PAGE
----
TOP-OF-MY-HEAD OFFERING by William Shilstone May, 2020

This take on friendship is from Bill Shilstone, 81, retired newspaper journalist, Navy veteran and one of Billy’s many tennis victims.

Grandparents are supposed to be role models for grandchildren, but I have a graduating eighth-grader who has taught ME about friendship. He’s only 14, but he has always had more concern for others than for himself.  His mother put it in a graduation message to him. (His name is Billy, too.)

“I am so grateful to have been able to watch you win the spelling bee this year. … But you know what made my heart burst with pride was the friendship that you showed to Kathleen, even in the heat and intensity of the final rounds.  What was clearly more important to you was to share that experience with a close friend.  That is the part of you, Billy, that makes me most proud, and that I see every time I look at you.  Your compassion for others, your zest for the joy of life’s experiences, and your ability to engage with others, and make them feel good.  Seems to make you feel good too, and that’s quite a gift.”

Where does that feel for friendship come from? I’d say good parenting. But maybe not. Can you teach friendship in a Friendshipology 101 class, or do you either have it or you don’t (nature vs. nurture)?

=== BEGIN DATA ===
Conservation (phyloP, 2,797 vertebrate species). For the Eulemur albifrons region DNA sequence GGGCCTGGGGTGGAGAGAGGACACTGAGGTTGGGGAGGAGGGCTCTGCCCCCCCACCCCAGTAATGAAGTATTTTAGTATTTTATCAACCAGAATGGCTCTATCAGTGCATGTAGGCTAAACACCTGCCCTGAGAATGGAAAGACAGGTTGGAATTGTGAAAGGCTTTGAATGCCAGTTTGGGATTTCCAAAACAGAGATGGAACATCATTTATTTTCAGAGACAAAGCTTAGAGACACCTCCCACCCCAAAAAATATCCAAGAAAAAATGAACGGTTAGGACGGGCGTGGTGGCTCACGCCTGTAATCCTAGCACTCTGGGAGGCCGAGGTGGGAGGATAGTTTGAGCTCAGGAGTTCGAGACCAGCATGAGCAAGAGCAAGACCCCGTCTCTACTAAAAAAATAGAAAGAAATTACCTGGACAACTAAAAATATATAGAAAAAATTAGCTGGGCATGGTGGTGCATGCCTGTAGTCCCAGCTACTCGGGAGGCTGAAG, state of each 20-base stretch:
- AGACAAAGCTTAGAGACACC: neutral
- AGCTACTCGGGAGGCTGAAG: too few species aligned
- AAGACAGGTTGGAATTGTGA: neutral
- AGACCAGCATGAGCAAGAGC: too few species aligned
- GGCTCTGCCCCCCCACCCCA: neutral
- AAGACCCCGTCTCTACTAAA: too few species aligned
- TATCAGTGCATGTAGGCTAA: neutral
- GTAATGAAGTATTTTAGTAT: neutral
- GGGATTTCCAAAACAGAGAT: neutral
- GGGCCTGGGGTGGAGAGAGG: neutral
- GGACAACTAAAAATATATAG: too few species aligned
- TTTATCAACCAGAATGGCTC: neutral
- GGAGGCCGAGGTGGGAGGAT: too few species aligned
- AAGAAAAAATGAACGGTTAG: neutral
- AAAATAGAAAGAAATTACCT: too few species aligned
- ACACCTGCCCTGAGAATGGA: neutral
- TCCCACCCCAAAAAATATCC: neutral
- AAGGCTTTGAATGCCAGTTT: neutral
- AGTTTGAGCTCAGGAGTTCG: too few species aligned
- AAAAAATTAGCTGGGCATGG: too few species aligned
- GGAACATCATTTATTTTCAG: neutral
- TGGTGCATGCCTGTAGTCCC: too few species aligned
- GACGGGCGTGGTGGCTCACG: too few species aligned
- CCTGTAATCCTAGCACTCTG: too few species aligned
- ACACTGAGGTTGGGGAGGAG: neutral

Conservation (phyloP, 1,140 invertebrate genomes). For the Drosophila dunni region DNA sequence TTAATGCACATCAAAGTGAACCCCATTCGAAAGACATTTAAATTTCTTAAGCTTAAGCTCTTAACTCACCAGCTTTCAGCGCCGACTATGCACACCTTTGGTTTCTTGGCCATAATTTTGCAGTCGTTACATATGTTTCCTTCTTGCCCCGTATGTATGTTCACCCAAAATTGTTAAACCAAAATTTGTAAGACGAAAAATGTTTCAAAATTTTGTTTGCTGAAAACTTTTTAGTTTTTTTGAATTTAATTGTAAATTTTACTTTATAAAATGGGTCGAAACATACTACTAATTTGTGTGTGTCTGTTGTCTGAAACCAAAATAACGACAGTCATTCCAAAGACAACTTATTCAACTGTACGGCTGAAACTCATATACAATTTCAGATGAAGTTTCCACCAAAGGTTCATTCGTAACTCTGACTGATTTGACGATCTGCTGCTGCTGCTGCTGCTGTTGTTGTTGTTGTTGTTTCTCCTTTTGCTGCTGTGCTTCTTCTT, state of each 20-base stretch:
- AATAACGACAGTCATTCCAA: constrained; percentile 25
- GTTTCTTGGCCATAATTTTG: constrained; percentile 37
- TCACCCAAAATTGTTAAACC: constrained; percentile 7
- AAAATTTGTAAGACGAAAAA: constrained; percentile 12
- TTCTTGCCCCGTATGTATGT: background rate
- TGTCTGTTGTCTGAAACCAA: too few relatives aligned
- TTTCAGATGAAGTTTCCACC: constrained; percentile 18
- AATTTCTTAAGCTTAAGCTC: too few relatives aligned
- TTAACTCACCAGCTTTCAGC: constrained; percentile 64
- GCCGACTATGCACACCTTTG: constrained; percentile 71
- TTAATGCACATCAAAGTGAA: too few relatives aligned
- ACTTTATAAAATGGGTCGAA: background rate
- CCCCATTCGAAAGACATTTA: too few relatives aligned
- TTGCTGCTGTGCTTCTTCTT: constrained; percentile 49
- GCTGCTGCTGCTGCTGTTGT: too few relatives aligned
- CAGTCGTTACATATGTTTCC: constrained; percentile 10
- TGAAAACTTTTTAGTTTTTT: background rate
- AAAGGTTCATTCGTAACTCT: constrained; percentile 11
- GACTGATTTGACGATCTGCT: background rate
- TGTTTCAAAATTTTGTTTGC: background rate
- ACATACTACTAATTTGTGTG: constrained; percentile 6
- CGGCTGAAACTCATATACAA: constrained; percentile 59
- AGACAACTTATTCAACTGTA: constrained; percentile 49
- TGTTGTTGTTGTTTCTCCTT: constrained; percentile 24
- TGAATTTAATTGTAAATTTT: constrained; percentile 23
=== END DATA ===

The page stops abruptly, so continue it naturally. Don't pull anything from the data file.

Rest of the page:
What could be studied in Friendshipology? Appreciation for all cultures, colors and points of view, of course. How about two years of mandatory public service, as in Peace Corps, Green Conservation Corps, Neighbors Abroad?

Or study Intense Rivalry and Competition. What’s better than watching two top-level tennis players hug at the net after spending hours trying to beat each other? Or spelling bee contestants.

Study Disney. Think of “Never Had a Friend Like Me” from “Aladdin” or “You’ve Got a Friend in Me” from “Toy Story.”

Study Mr. Rogers. He’s in a renaissance just now.

There’s hope!

May, 2020


BILLY’s NOTES: Bill Shisltone (Bill) and Billy Lee (Billy) are members of a 70 AND-OVER group of tennis buddies who meet twice weekly to test what’s left of their muscles and brains. Billy is a reliable attendant. Bill, however, often could not make it due to his grandchildren baby-sitting duties. Bill is very close to and proud of his grandchildren. In Bill’s article above, I indeed learned most from Little Billy’s mother. Her right words at the right time produce Miracles !